THE BLOG

Therapeutic Writing

18/07/2013 12:27 | Updated 16 September 2013
Getty

Born with Gaucher disease, I've been writing stories and poetry since I was a child. When I was diagnosed at the age of 44 with Young Onset Parkinson's, naturally a huge shock to the system, a myriad of feelings bubbled up, gushing like a geyser. I couldn't stop the flow of thoughts; it was like taking dictation from an inner source. My fears, dreams, thoughts and hopes all came pouring forth. Living with the stark reality of what lay head, made me realise others were likely going through the same process. Insomnia, being one of Parkinson's common symptoms, I found hours during the middle of the night were perfect for writing; in peace and quiet, uninterrupted by phones or distracted by family. I would sit at the kitchen table writing from my very soul, and found it therapeutic expressing my feelings and seeing them in print. I believe writing helped me come to terms with my diagnosis.

After several people, some of whom were fellow sufferers, had read my collection of poems, I saw there was a greater purpose for my book. Not only did it offer support to patients with Parkinson's or other chronic illness, but caregivers and even doctors who rarely get to read a raw and honest account of what it's like to live with chronic disease. This was the beginning of what has become a journey of self discovery turning into a personal campaign to bring Gaucher disease and Parkinson's to the forefront.

So with book in hand https://www.amazon.com/author/elainebenton, knowing there was an audience waiting to read what I had to say, little did I know the publishing world has changed considerably over the years. I found myself in a catch 22 situation, for no traditional publisher would accept unsolicited material, and no book agent seemed interested in taking on an unknown author, and one who was writing about chronic illness, which let's be honest is far from sensational or a fun topic.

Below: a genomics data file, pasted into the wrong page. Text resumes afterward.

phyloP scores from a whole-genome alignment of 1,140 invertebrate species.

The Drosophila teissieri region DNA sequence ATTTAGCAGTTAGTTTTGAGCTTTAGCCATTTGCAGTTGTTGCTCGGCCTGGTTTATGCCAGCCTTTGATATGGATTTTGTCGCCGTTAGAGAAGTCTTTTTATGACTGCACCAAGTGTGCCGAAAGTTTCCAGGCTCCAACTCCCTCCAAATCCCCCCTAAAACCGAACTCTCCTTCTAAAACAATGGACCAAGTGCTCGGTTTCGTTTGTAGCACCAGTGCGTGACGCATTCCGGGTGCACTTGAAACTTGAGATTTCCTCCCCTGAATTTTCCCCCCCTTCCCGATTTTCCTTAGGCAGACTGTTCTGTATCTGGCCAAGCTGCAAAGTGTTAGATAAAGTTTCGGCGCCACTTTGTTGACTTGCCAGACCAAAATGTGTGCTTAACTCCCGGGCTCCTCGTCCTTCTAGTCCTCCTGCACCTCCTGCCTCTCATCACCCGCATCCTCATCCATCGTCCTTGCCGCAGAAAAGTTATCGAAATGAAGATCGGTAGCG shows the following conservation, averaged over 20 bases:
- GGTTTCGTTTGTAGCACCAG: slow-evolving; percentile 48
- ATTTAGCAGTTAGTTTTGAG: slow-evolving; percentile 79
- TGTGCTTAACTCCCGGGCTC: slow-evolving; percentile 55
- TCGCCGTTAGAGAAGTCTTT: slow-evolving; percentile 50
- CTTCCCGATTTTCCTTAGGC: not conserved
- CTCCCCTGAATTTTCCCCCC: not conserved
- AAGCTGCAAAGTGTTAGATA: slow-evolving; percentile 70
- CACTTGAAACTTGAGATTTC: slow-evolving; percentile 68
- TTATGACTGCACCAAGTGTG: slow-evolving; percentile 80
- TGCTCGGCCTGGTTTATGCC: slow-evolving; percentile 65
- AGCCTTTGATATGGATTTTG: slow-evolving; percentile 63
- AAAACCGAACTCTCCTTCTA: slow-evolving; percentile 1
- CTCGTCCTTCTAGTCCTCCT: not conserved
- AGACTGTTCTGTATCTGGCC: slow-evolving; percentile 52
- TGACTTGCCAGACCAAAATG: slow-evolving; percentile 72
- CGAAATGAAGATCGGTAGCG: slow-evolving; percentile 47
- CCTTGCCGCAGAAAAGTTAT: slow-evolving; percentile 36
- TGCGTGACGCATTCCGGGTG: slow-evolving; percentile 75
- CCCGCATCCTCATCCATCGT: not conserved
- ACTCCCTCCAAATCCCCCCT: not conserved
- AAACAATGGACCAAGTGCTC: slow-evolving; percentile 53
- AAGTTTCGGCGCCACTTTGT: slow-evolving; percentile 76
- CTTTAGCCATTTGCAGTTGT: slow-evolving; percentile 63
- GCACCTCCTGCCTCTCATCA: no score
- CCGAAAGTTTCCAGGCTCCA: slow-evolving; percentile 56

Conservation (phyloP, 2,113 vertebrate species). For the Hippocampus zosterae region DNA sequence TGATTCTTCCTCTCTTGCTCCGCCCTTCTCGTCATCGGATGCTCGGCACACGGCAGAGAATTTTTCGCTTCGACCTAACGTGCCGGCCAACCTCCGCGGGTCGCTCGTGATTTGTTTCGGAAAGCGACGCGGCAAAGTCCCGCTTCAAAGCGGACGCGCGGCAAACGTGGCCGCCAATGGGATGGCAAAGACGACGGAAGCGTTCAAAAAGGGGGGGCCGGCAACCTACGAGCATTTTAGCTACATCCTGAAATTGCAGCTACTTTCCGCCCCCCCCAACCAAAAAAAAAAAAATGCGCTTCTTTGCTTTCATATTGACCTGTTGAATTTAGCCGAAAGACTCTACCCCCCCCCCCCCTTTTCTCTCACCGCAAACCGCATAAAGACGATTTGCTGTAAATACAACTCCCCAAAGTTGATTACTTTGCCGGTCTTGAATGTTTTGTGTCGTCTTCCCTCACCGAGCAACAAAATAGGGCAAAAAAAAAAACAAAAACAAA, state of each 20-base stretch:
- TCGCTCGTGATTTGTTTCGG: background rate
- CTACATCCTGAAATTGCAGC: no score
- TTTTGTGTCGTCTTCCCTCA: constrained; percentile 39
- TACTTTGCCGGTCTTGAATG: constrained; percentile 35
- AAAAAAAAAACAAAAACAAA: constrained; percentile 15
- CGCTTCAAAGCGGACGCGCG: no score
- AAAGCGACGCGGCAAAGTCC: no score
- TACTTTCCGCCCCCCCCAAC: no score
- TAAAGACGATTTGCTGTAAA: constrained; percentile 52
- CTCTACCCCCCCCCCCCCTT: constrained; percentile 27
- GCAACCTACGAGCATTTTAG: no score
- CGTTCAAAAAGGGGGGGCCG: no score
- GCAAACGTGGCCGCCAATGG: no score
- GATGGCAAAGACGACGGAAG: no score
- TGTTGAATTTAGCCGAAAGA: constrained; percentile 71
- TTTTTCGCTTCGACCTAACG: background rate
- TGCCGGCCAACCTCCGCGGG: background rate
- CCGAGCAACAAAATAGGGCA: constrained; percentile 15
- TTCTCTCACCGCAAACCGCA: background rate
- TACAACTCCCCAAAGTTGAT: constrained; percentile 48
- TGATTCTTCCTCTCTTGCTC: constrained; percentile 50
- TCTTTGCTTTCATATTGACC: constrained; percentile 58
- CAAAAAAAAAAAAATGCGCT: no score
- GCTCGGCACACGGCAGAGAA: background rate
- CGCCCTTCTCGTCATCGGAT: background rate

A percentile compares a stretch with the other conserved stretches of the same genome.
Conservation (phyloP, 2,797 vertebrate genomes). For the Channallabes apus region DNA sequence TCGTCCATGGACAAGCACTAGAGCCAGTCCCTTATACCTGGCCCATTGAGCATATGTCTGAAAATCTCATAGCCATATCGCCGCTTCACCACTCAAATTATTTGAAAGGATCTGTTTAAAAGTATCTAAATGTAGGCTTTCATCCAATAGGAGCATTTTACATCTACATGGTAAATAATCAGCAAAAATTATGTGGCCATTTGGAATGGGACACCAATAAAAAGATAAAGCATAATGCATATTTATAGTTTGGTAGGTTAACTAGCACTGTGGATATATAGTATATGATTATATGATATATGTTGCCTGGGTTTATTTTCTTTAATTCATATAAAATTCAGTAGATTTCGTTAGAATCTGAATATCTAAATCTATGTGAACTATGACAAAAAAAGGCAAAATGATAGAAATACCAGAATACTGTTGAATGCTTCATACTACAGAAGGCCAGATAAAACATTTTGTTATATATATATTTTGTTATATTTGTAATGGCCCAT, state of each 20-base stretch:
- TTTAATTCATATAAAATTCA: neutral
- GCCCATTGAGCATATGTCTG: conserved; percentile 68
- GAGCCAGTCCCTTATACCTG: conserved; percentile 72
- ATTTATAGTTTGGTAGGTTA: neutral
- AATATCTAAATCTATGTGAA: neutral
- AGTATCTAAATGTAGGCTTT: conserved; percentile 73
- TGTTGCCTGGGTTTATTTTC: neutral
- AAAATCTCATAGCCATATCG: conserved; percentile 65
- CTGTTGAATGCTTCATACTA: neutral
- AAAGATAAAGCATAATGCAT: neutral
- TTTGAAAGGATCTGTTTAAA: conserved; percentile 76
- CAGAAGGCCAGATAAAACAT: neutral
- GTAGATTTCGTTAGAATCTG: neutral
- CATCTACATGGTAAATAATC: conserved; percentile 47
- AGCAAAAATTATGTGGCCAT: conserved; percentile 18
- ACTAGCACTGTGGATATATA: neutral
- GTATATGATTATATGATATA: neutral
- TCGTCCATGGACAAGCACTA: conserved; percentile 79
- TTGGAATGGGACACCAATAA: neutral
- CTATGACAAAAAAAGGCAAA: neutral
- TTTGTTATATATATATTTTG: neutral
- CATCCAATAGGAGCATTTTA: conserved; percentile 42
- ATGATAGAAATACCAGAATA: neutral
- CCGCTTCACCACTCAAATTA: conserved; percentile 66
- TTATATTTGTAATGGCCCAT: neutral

It has been an uphill battle getting the press, media or any publishing house interested, but like most things in life, it's a matter of being in the right place at the right time. Just like J.K. Rowling who was turned down by many publishers, until one finally saw the great potential and audience for her stories, did she eventually get her lucky break. I'm sure the publishers who showed no interest at the time in 'Harry Potter' are kicking themselves today!

Astounded at the overwhelming demand for my book, I was amazed at the strange position I found myself in; no agent or publisher, yet approximately 7-8 million Parkinson's sufferers worldwide, not forgetting their caregivers, family and interested doctors. Feeling like I was wasting precious time, when I needed to get my message out to those in need, I decided to go it alone. Knowing I had a potential audience waiting, my husband and I sunk our own funds into this project. You may not realise, but many famous writers have self-published, such as William Blake "Songs of Innocence" and most of his other books, Edgar Rice Burroughs "Tarzan of the Apes", Lord Byron "Fugitive Pieces", D.H. Lawrence "Women in Love", Edgar Allen Poe, Mark Twain "Huckleberry Finn" and Virginia Woolf "Kew Gardens" to mention but a few.

Inundated with e-mails from fellow sufferers and caregivers, I realised my book written from personal experience, imparted an important message, giving hope, encouragement and information to others around the world, illustrating they're not alone in their daily struggles and darkest of moments. I have worked long and hard campaigning as an advocate for Gaucher disease and Parkinson's over the last few years, so I forged ahead alone. Recently I came across a delightful gentleman; retired journalist and author with many years experience, who has created a writer's guild called indiePENdents.org http://www.indiePENdents.org - a global cyberspace organisation, especially for authors having difficulty getting their foot in the door of the traditional publishing world. Every book is carefully vetted; only those deemed worthy are accepted, given a seal of approval and are added to an on-line catalogue. I'm sure there must be many authors like myself, writing about worthy causes who have something important and of value to impart, but the e-book market is flooded with unknown authors, so this is an excellent way of separating the wheat from the chaff.

Chronic illness has stolen many of my abilities, such as sewing, art work; even simple pleasures like walking the dog or strolling along the promenade hand in hand with my husband. But my aptitude for writing has thankfully remained intact; my story doesn't end here, so stay tuned for I've far more to tell!

http://www.elainebenton.net/ http://www.elainebenton.net/